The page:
Former Windies fast bowler Kenny Benjamin says that cricket in the Caribbean is suffering from players’ lack of loyalty and commitment and that intervention is required to save the sport.
The Antiguan called for coaches, mentors, teachers, and parents to “teach these youngsters, even before they get into national youth teams and so on, about commitment and loyalty”.
“We cannot just believe we want to make money from cricket and we’re not loyal to anyone or any particular thing. The mentality and the thinking show me why we are struggling,” he said on the Mason & Guest radio show here on Tuesday night when asked what advice he would give to young Windies cricketers to improve their performances, particularly in the longer format of the game.
Benjamin’s comments also came against the background of controversial public outbursts by Windies batting star Chris Gayle, who ranted on his former Windies teammate, Ramnaresh Sarwan, after being released from Caribbean Premier League (CPL) franchise team Jamaica Tallawahs.
In a three-part video on YouTube in which he referred to the Tallawahs assistant coach in unflattering terms, Gayle accused Sarwan of conspiring with management of the franchise to get rid of him. But Sarwan and Tallawahs management have since responded to Gayle, refuting his claims.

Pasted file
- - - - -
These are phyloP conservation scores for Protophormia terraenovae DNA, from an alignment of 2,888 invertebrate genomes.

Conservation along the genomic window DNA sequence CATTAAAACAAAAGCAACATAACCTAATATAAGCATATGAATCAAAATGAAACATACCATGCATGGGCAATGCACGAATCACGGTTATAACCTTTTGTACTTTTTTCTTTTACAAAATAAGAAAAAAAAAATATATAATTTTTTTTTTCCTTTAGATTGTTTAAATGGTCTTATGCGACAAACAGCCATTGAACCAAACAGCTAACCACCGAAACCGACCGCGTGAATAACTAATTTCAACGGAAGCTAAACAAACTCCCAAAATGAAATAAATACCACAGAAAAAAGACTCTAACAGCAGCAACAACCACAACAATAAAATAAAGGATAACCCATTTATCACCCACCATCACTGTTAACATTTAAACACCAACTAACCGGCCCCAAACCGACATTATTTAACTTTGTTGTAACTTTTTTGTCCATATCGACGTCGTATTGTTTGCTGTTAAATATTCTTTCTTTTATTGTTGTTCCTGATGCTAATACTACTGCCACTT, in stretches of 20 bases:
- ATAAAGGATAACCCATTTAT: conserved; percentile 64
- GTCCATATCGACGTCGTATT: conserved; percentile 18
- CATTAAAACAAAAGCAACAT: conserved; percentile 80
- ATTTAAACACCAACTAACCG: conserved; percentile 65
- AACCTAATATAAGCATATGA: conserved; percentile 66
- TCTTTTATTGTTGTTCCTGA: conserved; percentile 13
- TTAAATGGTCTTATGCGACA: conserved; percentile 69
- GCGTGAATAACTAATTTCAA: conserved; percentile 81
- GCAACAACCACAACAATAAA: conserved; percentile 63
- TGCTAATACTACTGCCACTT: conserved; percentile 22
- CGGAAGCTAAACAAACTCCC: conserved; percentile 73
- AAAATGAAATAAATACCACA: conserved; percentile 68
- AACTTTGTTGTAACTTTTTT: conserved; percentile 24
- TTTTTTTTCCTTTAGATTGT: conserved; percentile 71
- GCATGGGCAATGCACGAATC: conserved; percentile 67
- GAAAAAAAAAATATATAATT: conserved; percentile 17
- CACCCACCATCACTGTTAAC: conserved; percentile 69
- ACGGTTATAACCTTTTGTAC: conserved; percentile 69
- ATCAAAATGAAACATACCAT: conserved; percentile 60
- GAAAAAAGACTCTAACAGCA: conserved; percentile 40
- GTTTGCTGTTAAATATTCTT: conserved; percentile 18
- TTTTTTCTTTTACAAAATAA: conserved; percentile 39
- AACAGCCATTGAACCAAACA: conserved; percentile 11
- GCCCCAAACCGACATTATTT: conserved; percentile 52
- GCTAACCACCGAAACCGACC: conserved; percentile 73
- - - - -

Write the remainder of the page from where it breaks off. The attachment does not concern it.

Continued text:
The 53-year-old Benjamin, who played 26 Tests and 26 One-Day Internationals for the Windies in his career, said disagreements among players back then were handled differently.
“A guy said something, you deal with it. You tell him off, and you move on. It was more a fight between the territorial boards. Now, [Cricket West Indies, CWI] is trying to become a professional organisation. It seems to me it’s like it’s the players now where there is a separation. It seems to me like dog eat dog, every man for himself, everybody thinking in their own space,” he said.
“And I think that is the challenge for us, and we need to fix that, and we need to fix that at a very early age because once you go into international level with that mentality, that kind of mindset, it’s going to create some problems.”
Benjamin also had some suggestions for CWI to improve the regional game.
“We need to make the regional franchise fully professional. They need to function that way and not just the regional level. They need to look at youth development, coaching education. All of these things have to be in play and have to be working as well-oiled machinery,” he said.
“What we’re seeing at an international level is just the fruit that we’re bearing. So we really and truly have to start to get the franchises functioning properly, making sure that when these guys would have reached Under-19s, the whole mindset and the whole training, the mental aspect and everything would be ready for them to move on to the next level.”
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